If there ever was an off-season, we are in it. No sports to be found. If you are lucky enough to live near a basketball court, have your own pool, or have enough players for a baseball team in your family, consider yourself lucky.
This is tough, no sports to watch on TV, no teams to root for, even the Olympics have been postponed. This is a sad time for sports.
The truth is, most kids would do anything to play their sport right now. It’s hard enough to be a kid right now and if your child is good at their sport, you are feeling their stress.
Most sport-loving kids are still finding ways to be active, but it’s hard. The barriers are high and let’s face it, some of our kids are going to lose a little in performance, but that doesn’t mean they can’t still find a way to train.
Training might just look a little different for some kids. If equipment or having a team is becoming a barrier, it’s time to get creative. Even the smallest activity might have a big impact on their performance and if nothing else, confidence to keep moving.
Do your research
Even if you are getting practice advice through a coach, you are the one who is at home with them. Just a little reading up on your child’s sport can help you make sure they are doing exercise that will benefit them.
For example, if your child is a basketball player, doing plyometrics and cardiovascular work will help keep them in shape and keep their legs powerful for jumping and agility.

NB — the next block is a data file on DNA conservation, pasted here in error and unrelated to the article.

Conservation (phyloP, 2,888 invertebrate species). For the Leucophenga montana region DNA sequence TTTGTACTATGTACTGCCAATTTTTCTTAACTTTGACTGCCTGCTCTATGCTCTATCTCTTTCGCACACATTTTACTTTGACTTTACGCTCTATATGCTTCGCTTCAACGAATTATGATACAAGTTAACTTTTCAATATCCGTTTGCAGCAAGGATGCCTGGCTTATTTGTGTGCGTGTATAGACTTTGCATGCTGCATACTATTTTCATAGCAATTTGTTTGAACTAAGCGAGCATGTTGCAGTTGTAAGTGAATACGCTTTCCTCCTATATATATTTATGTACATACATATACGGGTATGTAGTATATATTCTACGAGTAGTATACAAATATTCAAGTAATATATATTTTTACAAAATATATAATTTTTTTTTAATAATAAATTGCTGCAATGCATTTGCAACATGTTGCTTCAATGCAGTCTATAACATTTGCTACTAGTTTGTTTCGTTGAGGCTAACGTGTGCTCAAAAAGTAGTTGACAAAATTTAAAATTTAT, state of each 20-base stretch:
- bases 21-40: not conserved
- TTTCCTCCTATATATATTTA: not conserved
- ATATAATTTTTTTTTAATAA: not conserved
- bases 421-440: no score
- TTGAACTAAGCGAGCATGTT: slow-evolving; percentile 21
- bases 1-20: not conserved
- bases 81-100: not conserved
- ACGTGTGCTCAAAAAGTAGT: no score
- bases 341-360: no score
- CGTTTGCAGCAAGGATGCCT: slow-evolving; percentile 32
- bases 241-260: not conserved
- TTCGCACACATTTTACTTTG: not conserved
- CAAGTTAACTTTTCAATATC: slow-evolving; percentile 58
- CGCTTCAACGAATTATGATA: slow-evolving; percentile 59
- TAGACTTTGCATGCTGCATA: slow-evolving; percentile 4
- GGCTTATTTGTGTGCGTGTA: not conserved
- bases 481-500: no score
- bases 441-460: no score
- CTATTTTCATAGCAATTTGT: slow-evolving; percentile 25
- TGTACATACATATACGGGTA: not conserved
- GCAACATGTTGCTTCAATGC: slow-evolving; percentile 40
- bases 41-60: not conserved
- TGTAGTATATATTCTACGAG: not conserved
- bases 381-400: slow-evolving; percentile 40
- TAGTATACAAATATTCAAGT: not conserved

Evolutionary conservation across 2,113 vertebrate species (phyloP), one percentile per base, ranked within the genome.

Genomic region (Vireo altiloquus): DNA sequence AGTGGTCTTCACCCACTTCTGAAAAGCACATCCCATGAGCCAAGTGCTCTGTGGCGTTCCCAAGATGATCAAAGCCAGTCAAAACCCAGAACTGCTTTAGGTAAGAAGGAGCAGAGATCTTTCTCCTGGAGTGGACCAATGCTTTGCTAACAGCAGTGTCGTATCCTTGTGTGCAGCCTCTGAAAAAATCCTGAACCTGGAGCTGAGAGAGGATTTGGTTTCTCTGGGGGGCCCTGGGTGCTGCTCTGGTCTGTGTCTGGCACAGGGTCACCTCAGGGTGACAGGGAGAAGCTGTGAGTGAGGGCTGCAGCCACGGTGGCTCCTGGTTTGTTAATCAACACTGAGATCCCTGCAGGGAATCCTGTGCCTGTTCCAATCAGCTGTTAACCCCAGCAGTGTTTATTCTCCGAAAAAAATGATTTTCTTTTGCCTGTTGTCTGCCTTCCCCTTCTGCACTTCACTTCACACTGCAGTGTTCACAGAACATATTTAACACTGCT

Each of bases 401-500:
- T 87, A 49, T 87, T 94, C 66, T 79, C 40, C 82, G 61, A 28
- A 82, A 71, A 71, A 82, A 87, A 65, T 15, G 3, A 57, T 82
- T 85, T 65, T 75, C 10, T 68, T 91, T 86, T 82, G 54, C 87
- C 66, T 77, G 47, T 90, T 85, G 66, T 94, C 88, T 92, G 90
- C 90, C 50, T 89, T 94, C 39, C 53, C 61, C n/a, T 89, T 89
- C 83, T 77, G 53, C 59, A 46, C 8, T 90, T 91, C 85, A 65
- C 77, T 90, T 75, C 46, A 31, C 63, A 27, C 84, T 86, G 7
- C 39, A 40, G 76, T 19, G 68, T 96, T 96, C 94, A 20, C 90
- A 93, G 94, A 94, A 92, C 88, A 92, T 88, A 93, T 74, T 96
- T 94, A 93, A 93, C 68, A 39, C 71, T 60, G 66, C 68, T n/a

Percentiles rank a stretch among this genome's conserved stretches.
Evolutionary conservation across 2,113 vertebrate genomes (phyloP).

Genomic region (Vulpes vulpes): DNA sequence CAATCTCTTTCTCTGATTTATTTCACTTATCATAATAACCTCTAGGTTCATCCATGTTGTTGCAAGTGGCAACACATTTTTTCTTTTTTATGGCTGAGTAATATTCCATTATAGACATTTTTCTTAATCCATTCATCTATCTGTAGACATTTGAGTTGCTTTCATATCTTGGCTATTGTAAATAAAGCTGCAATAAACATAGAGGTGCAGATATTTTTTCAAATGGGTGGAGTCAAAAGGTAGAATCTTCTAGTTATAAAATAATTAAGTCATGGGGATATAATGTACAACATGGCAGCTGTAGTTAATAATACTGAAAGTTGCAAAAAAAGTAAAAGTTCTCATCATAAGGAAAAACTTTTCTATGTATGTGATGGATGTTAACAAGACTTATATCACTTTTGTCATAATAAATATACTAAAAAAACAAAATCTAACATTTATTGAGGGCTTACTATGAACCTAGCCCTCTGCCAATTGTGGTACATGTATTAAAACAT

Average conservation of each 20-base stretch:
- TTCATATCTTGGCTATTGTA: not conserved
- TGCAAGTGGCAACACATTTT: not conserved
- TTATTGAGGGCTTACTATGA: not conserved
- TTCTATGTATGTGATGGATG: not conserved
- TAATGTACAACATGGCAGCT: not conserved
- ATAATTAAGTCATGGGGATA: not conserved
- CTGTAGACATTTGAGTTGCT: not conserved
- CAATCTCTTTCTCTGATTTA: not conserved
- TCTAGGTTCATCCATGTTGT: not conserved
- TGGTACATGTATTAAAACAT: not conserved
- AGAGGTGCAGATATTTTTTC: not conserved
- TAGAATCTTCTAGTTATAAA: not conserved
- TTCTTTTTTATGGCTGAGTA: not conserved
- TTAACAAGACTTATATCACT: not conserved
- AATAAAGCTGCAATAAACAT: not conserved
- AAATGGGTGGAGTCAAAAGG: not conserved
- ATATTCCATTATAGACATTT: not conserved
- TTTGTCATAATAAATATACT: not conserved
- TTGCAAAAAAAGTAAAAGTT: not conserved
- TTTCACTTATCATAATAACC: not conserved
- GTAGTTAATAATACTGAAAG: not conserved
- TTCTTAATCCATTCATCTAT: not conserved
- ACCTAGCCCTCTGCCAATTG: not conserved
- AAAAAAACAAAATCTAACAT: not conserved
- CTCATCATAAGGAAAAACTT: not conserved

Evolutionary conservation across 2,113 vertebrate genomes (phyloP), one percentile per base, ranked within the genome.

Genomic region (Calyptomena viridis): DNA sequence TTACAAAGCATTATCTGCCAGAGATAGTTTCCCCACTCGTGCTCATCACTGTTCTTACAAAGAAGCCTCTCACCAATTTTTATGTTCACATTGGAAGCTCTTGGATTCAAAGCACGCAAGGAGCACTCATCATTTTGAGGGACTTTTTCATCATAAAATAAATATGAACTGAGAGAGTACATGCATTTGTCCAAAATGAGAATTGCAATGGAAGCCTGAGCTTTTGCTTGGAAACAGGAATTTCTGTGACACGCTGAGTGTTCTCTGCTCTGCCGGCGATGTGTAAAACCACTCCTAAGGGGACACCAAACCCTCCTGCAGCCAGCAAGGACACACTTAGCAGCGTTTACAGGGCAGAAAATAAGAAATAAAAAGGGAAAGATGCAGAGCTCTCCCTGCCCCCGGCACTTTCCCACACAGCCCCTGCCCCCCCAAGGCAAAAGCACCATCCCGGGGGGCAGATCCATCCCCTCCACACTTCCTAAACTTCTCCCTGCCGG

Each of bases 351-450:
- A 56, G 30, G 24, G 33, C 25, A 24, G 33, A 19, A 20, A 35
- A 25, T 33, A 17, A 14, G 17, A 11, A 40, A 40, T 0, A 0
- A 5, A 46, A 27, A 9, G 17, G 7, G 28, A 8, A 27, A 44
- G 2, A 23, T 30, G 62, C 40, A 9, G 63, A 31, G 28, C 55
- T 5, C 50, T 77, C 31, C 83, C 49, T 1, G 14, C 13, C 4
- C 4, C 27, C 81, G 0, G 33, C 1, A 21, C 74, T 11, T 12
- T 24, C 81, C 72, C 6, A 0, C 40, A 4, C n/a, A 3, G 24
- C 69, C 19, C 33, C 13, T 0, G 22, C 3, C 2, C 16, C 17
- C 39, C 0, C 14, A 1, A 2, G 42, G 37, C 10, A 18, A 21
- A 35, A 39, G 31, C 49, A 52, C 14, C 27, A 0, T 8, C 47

If you feel stuck, reach out to a coach or another parent on your child’s team. Perhaps ask about a complementary sport. Don’t let the risk of injury scare you from letting your athlete try another sport. It’s actually good for them. You child has a higher risk of overuse injury (about 55%) when they specialize in one sport, than if they play more than 1 sport.
If you’re trying an exercise you or your child has never done before, make sure you look up how to correctly perform the exercise, otherwise, it’s best to stick to the ones you already know.
Establish a routine of activity
No matter what, keep them active, but find what they like to do. Even it’s it going out for a bike ride or walking around the block a million times, keep them active and make it routine, just like brushing their teeth or making their bed. It should become a part of their day.
Any physical activity is good activity, but it has to be something they like. Certain activities, like running or jumping, are uncomfortable for some children. They must find personal enjoyment in what they do, that will keep them motivated to do it again tomorrow.
Talk to your athletes
You want what’s best for your kids, but you aren’t running the race for them. Ultimately, it’s going to be personal motivation that keeps them active in the off-season. If they are feeling down in the dumps about not being able to do their sport right now, reassure them that off-season is temporary and there are ways to train that can make them stronger when they start back up again.
Help them establish their own training plan and give them something to look forward to. Goal setting can be very motivating. Even if there is too much uncertainty on when your sport will start back up, set a goal anyway.
Let them be kids
This can be a tough one for parents, especially if you aren’t accustomed to having them home all day. Kids are loud, messy, and self-centered. Put on your patience pants and let them just be kids.
Kids need unstructured play, which can also double for activity. So, loosen the reigns a little and let them go explore (within reason, of course). Even, exploring in the house can lead to all sorts of discoveries and ideas for even more activity.
Get active with your kids
Unless you have a crowd in your house, your young athlete is missing having their friends around. That’s where you come in. It’s hard to throw around a baseball or football to yourself. Commit some time to them strictly for their athletic development. Don’t worry, parent athleticism is not required, just a desire to help your child.